Steve Cushman and Faulconer have worked together to expand the Convention Center since at least 2009. At that time, Cushman chaired the Mayor’s Citizen Task Force to expand the Convention Center and councilman Faulconer was included in the communications of the task force.
Cushman and April Boiling have collaborated on Convention Center issues involving Hoteliers since at least 2004. Both played critical roles to bring the Hilton hotel to the bay front. Cushman then served as the Commissioner of The Port Commission which granted a coastal development permit for the project. April Boling served as vice chairwoman of the Convention Center Corp. board, and she told commissioners that the hotel will play a “pivotal role in the success of the Convention Center.”
Cushman as outgoing Port Board Chairman in 2010 presented an award to Wayne Darbeau for efforts to “Foster a Constructive Port Culture.”
Darbeau was fired as the CEO of the Port in 2014, after a scandal broke that he used his power over people and influence to help get a job for his son. Manolatos was heavily involved in the issue as a consultant for the Port.
Manolatos worked as spokesman for councilman Faulconer until he resigned following an arrest for Domestic Violence and Vandalism in 2012 which came after the police were called to his house on multiple occasions.
Although charges were not brought, it may pay to have friends in high places, Manolatos as spokesman of CSAG shows a clear lack of leadership by Faulconer. It’s reprehensible that Manolatos spoke on behalf of San Diego for our attempt to get a new NFL stadium, especially considering the domestic violence is a huge issue in the NFL.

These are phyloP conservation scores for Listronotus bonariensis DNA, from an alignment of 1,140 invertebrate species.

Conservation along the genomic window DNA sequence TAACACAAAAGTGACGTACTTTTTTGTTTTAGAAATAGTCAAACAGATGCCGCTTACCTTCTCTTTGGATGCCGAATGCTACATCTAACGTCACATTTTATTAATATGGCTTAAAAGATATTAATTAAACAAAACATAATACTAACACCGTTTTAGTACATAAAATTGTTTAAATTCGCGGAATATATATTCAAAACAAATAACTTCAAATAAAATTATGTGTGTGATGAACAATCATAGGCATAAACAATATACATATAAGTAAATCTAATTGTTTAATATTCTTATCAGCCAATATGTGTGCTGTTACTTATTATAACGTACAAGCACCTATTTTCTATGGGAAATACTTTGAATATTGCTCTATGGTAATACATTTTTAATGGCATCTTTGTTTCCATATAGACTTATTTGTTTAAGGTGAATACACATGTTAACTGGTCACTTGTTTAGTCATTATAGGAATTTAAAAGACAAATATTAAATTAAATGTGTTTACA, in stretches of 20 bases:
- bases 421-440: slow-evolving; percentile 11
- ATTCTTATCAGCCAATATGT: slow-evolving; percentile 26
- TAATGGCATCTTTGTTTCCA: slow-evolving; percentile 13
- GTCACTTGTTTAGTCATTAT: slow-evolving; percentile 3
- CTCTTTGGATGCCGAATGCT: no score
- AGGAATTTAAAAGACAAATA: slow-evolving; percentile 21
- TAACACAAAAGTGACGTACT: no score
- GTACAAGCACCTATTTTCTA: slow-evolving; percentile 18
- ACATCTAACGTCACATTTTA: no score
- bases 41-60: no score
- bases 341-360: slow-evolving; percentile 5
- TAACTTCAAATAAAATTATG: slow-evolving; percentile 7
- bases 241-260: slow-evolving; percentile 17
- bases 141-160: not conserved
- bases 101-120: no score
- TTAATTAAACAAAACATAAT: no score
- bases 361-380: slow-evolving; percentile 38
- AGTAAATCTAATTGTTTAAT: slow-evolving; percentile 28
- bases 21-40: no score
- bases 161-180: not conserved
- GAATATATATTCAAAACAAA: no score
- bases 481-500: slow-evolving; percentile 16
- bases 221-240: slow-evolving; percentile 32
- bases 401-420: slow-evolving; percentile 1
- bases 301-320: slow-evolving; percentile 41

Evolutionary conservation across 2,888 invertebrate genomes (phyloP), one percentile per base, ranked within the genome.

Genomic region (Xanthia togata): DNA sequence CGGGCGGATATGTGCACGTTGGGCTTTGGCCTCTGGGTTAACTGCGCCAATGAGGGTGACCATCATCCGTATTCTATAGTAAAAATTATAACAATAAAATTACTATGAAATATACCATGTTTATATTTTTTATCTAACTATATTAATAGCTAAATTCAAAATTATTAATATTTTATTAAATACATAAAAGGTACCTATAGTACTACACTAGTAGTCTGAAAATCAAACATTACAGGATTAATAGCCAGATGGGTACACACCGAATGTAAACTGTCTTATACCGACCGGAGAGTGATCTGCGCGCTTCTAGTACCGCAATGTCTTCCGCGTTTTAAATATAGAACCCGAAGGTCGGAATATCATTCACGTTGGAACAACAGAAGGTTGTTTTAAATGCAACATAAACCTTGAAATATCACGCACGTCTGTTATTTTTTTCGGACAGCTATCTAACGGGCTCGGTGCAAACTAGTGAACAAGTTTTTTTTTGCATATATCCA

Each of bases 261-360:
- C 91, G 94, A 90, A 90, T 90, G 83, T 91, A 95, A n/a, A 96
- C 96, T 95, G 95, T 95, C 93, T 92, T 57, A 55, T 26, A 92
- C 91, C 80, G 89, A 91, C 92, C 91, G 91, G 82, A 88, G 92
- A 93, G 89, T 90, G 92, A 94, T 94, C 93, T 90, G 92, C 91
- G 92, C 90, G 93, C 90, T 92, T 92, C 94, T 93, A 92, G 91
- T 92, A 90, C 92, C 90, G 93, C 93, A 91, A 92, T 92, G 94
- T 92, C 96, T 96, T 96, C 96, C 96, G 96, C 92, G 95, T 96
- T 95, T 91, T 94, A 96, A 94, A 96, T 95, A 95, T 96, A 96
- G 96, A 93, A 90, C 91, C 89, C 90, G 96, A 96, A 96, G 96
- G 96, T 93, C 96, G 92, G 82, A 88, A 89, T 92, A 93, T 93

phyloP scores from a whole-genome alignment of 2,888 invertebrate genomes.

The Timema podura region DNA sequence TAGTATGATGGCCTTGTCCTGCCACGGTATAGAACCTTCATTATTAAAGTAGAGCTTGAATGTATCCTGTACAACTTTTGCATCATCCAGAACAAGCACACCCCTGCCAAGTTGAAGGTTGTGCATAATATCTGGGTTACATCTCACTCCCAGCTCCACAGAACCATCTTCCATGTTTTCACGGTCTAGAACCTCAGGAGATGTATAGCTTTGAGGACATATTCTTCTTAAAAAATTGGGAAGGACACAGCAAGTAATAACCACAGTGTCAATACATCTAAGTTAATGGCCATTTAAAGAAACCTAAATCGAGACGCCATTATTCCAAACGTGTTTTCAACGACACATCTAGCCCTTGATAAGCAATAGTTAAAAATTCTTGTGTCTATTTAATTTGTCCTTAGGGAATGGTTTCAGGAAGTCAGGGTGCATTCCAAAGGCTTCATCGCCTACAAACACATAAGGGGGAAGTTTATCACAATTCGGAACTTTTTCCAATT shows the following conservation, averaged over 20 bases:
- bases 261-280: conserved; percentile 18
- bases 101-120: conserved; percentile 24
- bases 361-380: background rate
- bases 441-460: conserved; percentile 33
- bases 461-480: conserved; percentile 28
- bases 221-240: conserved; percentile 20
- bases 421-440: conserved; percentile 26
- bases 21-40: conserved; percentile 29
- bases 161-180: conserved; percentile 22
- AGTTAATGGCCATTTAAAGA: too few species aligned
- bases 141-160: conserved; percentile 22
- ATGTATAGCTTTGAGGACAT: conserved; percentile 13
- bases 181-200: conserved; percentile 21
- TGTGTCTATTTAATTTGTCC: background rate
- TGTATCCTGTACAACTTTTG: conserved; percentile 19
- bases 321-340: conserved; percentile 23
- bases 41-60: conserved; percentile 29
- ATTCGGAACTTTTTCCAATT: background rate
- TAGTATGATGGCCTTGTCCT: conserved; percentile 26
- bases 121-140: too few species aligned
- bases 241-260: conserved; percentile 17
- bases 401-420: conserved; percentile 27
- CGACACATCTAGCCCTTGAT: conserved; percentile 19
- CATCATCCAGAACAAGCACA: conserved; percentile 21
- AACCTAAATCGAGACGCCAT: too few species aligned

In 2013, Boling returned to the Faulconer campaign trail as the treasurer for not only the Faulconer campaign for mayor, but also as the treasurer for both Super PACs that supported his campaign.
This sounds legally dubious, as Fabiani might say. We are supposed to believe that there was no coordination between the campaign and the Super PACs to allow a substantial amount of money to flow into the campaign.
In October of 2013, the Coastal Commission ignored its own staff recommendation to not expand the Convention Center contiguously because it would further wall-off public access to the bay. The approval of a contiguous expansion was made under a false premise that contiguous is the only way for expansion. This allowed the Convention Corp and Coastal Commission to go back on previously made promises to the public.
The ruling appeared to kill the possibility of a non-contagious expansion and the Chargers preference of multi-use stadium downtown.
“The result is no surprise, given the influence of the powerful groups supporting the project,” Fabiani said in reaction to the approval. “Now attention will turn to an appeals court ruling on the legally dubious tax that was invented to pay for all of this.”
Cushman thought he had won his contiguous expansion and then appeared on KPBS and suggested the Chargers use the site at Tailgate Park for a stadium that was to be used for a non-contiguous expansion of the Convention Center. At this point, Cushman thought the possibility of including a Convention Center expansion with a stadium was off the table.